HRH Dowager Grand Duchess Maire of Saxe-Coburgh-Gotha & Dowager Duchess of Edinburgh shortly before her death. 

Now back to Marie. Her husband died July 30, 1900 from throat cancer. Since their younger son Affie had died the previous year this left a vacancy for the throne of Saxe-Coburg-Gotha. The Duke’s older brother was the Prince of Wales and he had already renounced his place in the succession in order for Alfred to succeed. After Alfred came his next brother, Prince Arthur, Duke of Connaught and his son, also called Prince Arthur, and both of these individuals renounced their claims. The succession finally went to Charles Edward, Duke of Albany the son of Queen Victoria’s youngest son, Prince Leopold who died from hemophilia in 1884.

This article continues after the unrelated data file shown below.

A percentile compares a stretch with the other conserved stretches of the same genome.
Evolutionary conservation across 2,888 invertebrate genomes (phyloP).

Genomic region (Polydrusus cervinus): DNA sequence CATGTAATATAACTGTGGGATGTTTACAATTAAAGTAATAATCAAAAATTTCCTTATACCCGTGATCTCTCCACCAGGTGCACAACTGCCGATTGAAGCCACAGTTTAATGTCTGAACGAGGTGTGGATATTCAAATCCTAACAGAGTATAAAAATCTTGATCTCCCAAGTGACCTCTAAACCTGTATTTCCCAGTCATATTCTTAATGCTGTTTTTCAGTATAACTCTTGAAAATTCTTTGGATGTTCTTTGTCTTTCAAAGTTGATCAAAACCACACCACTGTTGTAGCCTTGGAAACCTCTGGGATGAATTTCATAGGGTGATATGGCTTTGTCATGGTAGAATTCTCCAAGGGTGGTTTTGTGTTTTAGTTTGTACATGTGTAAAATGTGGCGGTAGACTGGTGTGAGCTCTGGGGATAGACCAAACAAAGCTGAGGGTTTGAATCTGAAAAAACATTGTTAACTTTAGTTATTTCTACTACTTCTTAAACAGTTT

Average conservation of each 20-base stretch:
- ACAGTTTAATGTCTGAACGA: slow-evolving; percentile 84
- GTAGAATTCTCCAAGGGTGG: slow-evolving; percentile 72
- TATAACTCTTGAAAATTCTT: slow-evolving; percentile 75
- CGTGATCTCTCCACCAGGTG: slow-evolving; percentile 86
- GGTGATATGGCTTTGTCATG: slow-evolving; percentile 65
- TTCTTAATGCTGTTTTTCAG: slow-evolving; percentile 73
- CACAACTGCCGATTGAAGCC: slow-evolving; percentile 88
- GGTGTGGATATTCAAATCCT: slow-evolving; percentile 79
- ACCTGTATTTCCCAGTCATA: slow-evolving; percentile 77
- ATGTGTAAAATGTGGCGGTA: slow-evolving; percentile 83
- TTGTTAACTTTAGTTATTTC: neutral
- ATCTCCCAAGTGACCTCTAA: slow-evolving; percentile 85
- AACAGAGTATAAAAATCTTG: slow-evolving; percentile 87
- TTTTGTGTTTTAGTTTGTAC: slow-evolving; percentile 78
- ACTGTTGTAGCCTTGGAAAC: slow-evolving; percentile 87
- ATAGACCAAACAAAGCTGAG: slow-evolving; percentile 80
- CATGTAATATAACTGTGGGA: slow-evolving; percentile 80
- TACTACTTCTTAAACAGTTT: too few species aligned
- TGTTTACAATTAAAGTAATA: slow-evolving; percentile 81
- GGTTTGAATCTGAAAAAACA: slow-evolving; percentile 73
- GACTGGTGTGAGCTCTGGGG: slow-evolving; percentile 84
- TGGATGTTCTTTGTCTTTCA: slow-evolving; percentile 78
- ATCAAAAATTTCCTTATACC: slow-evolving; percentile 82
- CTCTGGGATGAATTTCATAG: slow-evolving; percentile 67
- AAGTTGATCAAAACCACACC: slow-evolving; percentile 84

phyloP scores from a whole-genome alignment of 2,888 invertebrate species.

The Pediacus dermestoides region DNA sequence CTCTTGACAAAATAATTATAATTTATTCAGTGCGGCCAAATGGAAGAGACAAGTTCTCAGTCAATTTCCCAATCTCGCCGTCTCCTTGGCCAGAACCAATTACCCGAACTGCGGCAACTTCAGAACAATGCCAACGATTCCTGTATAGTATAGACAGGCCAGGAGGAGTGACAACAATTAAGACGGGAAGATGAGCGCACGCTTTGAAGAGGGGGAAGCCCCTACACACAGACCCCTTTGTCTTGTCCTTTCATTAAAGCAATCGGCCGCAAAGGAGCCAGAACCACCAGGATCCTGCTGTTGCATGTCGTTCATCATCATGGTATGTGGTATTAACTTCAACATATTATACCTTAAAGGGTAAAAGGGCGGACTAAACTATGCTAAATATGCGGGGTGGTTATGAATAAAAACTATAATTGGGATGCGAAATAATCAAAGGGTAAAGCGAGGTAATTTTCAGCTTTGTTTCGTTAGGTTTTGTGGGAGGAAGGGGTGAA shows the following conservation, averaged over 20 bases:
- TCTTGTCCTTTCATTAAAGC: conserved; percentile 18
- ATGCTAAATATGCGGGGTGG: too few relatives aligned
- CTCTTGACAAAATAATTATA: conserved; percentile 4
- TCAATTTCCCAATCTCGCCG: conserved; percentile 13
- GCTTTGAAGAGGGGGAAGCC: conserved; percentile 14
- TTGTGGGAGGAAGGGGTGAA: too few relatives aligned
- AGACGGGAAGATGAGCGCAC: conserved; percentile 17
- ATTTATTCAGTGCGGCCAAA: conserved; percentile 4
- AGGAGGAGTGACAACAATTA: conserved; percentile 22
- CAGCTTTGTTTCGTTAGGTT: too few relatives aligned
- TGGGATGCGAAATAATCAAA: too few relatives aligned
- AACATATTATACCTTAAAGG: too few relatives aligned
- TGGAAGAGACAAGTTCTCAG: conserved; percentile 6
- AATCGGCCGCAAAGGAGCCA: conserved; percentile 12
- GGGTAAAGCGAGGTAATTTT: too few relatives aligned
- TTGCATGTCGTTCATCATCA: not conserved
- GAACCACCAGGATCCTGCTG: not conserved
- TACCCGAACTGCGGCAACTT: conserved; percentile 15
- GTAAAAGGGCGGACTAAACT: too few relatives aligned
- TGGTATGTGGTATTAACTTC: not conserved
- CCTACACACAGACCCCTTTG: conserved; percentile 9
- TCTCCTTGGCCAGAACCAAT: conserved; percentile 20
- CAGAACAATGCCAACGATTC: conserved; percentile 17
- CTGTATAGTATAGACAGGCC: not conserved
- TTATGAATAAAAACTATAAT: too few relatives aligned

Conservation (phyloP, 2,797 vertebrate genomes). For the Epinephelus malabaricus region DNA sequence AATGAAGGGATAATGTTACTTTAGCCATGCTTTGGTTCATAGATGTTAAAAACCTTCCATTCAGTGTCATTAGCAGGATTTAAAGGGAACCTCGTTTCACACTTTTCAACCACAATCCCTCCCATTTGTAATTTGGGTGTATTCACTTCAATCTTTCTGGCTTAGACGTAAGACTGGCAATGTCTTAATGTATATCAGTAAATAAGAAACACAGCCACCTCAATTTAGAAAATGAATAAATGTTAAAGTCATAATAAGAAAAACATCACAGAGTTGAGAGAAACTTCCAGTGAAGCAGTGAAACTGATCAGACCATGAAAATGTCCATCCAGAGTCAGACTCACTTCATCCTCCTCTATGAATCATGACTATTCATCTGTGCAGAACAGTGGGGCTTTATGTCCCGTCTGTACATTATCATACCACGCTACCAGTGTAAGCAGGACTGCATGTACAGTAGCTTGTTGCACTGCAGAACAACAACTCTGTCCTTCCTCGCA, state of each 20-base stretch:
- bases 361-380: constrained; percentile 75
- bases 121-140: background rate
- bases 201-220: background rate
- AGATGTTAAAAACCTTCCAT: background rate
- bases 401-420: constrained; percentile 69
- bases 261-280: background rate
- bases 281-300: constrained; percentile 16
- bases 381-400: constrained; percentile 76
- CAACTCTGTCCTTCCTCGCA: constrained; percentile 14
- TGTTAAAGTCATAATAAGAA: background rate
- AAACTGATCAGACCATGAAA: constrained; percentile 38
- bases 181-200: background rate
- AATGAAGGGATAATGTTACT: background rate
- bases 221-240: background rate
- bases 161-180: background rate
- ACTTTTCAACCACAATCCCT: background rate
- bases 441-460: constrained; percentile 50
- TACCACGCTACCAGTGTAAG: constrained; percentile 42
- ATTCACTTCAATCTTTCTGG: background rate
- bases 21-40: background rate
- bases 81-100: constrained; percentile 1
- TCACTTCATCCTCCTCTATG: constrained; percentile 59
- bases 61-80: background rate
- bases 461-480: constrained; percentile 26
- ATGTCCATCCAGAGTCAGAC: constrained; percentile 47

Marie remained in Coburg even during the first World War in which she became increasingly pro-German. She did not live long past the war. Even though she was pro-German and the wife of a German sovereign she was still treated with contempt. At one point on her way home from a meeting with the Red Cross her car, containing her and her two young daughters, was stopped when a mob recognized her and despised her for her Russian heritage. It took the police over an hour to extricate her safely from the situation. After that incident she went to live in exile in Switzerland where she died on October 24 at the age of 67.

I do feel bad for Marie despite her poor reputation. I have read that was not all of who she could be. It is said that she truly had a kind heart and George V was said to have been fond of her. She lost her German titles at the end of the war and with the revolution in Russia she lost her Imperial titles as well. The only titles she held was that of HRH The Dowager Duchess of Edinburgh from a country that she never considered home.